Latest Game Reviews

Batman: Arkham City Review - PS3

9.5
Gameplay: 10 stars 10
Graphics: 9 stars 9
Audio: 8 stars 8
Innovation: 7 stars 7
Share |
click to view full image
view full
click to view full image
view full
click to view full image
view full
click to view full image
view full

Introduction

I must confess to being a big fan of Rocksteady Studios’ work on 2009’s Batman: Arkham Asylum. Pulling off a Retro Studios-esque feat of basically coming from nowhere and delivering a fantastic product out of the gate (albeit with one previous title to their name), it was both a great game and a great Batman experience. And the Retro comparison doesn’t stop there – not only did the title revive an old franchise with modern sensibilities, but even featured a Metroid-esque collection mechanic in a world populated with hidden secrets. Cut to 2011, and a sequel, Batman: Arkham City, has arrived – can it do the series justice?

Gameplay

Note to developers: Arkham City is how you do a sequel. Rocksteady wasn’t content to merely transplant the game into a new facility – they eagerly reimagined the entire property. Instead of three small zones with a couple of buildings in each to explore, you’re free in a city slum to explore the streets. No loading, just a wide crumbling prison ghetto with districts that once were industrious or civilised institutions. And of course, populated with nearly four hundred and fifty riddles to solve courtesy of the Riddler. With many more switch and gadget-oriented puzzles on top of the cryptic clues and trophy hunts of the first game, the jam-packed world holds much to keep you returning even after your main quest is finished.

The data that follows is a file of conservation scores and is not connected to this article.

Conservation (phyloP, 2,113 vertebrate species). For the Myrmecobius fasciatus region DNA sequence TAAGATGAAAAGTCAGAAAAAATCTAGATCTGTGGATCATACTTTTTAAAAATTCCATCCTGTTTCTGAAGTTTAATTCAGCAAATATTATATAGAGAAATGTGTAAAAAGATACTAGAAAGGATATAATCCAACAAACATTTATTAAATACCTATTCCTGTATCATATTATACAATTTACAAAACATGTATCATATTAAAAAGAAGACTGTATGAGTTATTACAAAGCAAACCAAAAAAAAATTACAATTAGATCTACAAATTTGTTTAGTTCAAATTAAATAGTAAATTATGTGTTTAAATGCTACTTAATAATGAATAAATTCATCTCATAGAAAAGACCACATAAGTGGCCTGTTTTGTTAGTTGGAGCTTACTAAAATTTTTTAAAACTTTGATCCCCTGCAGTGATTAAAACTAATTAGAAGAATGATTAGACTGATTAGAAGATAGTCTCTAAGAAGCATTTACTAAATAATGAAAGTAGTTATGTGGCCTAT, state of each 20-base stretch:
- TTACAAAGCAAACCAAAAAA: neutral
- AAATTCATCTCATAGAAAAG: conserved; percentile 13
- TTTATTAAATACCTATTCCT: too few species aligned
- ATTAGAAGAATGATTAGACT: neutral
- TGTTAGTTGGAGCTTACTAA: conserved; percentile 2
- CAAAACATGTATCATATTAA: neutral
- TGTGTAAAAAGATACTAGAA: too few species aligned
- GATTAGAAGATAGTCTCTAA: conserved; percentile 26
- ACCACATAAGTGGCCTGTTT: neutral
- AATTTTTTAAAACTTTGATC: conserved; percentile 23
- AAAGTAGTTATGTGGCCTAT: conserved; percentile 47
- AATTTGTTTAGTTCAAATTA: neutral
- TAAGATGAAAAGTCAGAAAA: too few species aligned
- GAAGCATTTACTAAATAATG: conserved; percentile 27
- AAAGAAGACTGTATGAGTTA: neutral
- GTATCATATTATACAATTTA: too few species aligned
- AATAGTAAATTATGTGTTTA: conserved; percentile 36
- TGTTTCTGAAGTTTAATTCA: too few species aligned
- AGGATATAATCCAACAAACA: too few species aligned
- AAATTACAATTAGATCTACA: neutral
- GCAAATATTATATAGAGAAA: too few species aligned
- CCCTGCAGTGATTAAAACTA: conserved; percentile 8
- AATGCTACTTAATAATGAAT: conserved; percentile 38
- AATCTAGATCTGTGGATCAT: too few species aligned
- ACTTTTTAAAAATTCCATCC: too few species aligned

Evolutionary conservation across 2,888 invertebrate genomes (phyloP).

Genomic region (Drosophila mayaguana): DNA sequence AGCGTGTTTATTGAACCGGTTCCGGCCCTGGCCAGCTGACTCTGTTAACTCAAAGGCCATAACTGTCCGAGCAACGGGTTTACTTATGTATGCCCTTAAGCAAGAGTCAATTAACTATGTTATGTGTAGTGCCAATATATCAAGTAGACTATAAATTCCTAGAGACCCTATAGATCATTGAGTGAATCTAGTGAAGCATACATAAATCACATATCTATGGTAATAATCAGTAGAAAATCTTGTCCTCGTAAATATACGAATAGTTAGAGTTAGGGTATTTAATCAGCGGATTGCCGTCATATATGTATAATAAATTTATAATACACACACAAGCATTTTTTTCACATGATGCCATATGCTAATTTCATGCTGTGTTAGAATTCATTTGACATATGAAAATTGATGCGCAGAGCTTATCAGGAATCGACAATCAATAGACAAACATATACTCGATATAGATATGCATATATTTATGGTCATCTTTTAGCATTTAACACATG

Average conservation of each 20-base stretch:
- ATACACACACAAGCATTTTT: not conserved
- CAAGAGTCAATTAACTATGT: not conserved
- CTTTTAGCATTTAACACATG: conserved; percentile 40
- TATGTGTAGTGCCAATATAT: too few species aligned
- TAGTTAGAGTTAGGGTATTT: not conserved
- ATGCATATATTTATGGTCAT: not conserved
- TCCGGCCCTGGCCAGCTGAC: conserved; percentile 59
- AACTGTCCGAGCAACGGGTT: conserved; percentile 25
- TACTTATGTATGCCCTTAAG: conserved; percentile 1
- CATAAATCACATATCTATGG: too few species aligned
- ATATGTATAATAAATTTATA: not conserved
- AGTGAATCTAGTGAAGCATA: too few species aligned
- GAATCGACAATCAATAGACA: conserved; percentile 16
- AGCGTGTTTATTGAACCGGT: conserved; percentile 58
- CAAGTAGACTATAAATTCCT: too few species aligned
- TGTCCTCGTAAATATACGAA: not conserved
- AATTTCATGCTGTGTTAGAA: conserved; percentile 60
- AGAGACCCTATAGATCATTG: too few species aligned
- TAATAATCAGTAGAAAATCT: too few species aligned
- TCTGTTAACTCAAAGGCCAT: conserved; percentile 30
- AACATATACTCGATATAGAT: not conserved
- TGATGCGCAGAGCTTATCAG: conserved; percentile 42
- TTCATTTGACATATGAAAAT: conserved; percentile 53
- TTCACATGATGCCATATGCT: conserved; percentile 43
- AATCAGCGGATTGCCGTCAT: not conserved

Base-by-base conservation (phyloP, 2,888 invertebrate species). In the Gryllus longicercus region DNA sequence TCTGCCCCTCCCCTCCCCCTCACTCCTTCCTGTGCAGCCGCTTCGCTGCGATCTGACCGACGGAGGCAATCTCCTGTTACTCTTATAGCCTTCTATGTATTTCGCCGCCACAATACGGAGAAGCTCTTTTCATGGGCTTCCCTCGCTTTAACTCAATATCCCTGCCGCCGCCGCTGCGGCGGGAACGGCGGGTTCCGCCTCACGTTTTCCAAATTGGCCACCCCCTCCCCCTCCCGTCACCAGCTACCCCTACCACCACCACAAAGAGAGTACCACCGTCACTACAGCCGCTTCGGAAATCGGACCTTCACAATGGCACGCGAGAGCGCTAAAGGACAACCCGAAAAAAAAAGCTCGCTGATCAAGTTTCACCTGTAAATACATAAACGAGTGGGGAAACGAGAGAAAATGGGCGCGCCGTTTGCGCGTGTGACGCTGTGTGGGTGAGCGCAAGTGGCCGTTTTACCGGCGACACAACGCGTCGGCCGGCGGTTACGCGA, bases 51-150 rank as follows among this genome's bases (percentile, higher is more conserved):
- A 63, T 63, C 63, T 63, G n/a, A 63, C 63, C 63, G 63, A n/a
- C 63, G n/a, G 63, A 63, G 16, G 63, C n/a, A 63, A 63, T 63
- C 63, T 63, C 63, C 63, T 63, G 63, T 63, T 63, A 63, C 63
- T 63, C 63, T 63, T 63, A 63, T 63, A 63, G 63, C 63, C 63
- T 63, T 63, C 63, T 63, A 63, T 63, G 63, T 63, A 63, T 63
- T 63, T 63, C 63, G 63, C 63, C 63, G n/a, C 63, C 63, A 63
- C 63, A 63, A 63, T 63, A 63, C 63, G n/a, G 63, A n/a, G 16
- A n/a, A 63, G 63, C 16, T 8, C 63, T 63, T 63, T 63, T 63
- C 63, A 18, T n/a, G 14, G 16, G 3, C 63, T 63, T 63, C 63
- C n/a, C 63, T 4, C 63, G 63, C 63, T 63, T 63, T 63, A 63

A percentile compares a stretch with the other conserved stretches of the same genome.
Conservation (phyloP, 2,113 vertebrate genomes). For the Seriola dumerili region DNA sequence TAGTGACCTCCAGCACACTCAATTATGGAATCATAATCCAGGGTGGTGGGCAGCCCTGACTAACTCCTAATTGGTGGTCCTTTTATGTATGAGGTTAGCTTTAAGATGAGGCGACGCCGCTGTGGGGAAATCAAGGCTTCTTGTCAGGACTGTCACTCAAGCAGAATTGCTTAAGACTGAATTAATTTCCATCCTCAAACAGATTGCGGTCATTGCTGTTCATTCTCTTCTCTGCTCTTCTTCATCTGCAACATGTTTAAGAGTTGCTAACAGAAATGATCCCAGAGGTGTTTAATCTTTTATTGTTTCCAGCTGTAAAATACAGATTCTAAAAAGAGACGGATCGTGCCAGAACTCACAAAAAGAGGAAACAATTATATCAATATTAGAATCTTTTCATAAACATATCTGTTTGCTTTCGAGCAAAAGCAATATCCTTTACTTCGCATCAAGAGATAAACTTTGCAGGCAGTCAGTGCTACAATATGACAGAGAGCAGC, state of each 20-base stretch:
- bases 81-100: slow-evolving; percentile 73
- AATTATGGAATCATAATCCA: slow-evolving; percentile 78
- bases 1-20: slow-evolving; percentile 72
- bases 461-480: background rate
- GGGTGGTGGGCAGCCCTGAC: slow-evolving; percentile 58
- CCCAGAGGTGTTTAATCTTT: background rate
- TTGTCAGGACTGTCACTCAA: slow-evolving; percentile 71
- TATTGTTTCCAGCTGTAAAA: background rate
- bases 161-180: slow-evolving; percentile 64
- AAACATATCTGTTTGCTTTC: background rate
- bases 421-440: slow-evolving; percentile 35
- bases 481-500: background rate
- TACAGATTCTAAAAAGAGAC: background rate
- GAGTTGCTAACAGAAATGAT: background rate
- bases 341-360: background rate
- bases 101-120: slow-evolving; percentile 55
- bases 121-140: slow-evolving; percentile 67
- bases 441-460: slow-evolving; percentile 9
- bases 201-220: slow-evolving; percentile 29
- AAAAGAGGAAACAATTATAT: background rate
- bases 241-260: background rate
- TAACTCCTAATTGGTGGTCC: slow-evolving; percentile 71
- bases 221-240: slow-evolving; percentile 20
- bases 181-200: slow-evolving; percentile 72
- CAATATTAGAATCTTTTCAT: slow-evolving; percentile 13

It’s like they said, hell, while we’re at it, let’s not make it a linear game any more. Let’s fill the world with side missions that you can seek out and complete if you don’t feel like continuing on to the next story beat. Let’s take villains that have become cartoonish in old films and reinvent them with pathos and drama. Let’s take the one on one skirmishes with gangs of four or five thugs and up it to one on many fights with upwards of thirty attackers. Let’s double the number of gadgets and integrate them tightly with puzzle solving and combat. And hell, let’s not water down the effectiveness of the first game’s best moments by bringing back villains because they worked last time.

Rocksteady wasn’t scared to take risks, and it paid off. The safe choice would have been to set Batman loose in another facility. The safe choice would have been to bring back Scarecrow and do more trippy platforming. But instead, the team decided they would go for it – really go for it – and try and be better than before. They learnt from the mistakes last time and avoided them; no out-of-character sequence where Killer Croc is hunting you; no unsatisfying Joker climax after twenty hours of psychological games. In fact, the main storyline as a whole builds on what came before, integrating a new foe and reaching a dark and bold conclusion. The game feels right – it has the sense of dread, of unease, of villainous ploys, of ...

(continued next page)





Reader Comments:

No comments have yet been added, feel free to add one by clicking below...